• 57°

Collins continues facility upgrades

A student from Collins Career Center works in the welding shop while attending school.


CHESAPEAKE — The hallways of Collins Career Center look more like they lead to construction zones than classrooms as dust covers the floors and lights hang from the ceilings.

However, classes continue as normal at the CCC as construction crews work to expand the school’s facilities. Jim Howard, CCC principal said the situation has been tough, but will be more than worth it in the end.

“Well the biggest challenge I’ve had is that we maintain the quality of education the students are here to get while construction is going on and keeping everything safe for the students and the construction workers,” Howard said. “What we’ve done is have a couple modulars out back and we have four classrooms there. We have taken the adult education that is normally here during they day and we have rented space at the old South Point High School and have sent them there.”

Howard said everything is a bit hectic at the moment, but the future he sees is one better for the school and the students.

“I envision a school here when kids come here they are going to learn in a lab and classroom that would mirror what you’ll see in business and industry — just as good if not better,” Howard said. “It’s state of the art equipment, the best money can buy for these kids to learn good skills to get a job. And that’s what we are all about here — getting these kids a job.”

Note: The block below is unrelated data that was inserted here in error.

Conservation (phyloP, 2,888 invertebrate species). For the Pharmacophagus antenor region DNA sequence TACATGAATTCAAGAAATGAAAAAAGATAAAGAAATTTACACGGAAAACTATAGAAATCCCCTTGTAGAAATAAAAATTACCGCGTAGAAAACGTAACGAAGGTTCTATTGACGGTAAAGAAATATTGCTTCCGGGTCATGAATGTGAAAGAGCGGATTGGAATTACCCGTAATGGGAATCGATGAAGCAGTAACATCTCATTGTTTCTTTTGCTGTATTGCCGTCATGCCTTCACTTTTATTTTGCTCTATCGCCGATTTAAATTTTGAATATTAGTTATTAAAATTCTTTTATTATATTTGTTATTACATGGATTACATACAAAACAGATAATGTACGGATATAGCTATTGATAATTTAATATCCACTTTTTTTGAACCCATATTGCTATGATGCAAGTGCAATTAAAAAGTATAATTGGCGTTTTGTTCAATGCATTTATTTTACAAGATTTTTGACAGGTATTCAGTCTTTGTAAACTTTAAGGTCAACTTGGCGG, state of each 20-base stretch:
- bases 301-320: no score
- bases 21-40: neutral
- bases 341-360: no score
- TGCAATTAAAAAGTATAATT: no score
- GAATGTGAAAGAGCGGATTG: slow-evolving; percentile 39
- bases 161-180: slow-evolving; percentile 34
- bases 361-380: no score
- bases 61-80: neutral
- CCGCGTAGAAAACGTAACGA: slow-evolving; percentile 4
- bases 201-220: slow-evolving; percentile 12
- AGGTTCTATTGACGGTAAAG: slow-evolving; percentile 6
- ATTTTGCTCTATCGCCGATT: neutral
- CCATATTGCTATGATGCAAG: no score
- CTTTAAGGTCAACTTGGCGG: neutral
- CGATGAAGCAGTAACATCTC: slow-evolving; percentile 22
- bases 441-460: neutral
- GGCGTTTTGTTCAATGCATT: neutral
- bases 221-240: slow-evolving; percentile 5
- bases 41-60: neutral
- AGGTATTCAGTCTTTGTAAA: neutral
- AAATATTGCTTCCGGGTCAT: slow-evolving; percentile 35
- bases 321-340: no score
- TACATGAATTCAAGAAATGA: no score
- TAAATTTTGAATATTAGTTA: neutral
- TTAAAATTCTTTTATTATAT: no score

CCC Superintendent Stephen Dodgion said the majority of the kids at the school do just that — get jobs. He said enrollment has gone up by around 150 students since he took his post and the approximately 500 students enrolled at CCC are getting a top-notch education.

Dodgion said he knows the school is doing right by the students because they are coming to class, learning and have not been affected by the construction.

“They are all in brand new schools at their home schools,” Dodgion said. “We have dark, dingy hallways right now due to construction — but it isn’t fazing them a bit. Our enrollment is staying right where it is.”

He also said while many factors were taken into consideration when expanding the school’s facilities, student body growth was not factored in. He said the number of students is expected to stay around 500 and his main focus was making the classrooms and workshops bigger to accommodate a more productive learning environment.

Joe Romanello, member of the construction management group, said the work is expected to be completed in December. The final phase is to start in June after the school year ends.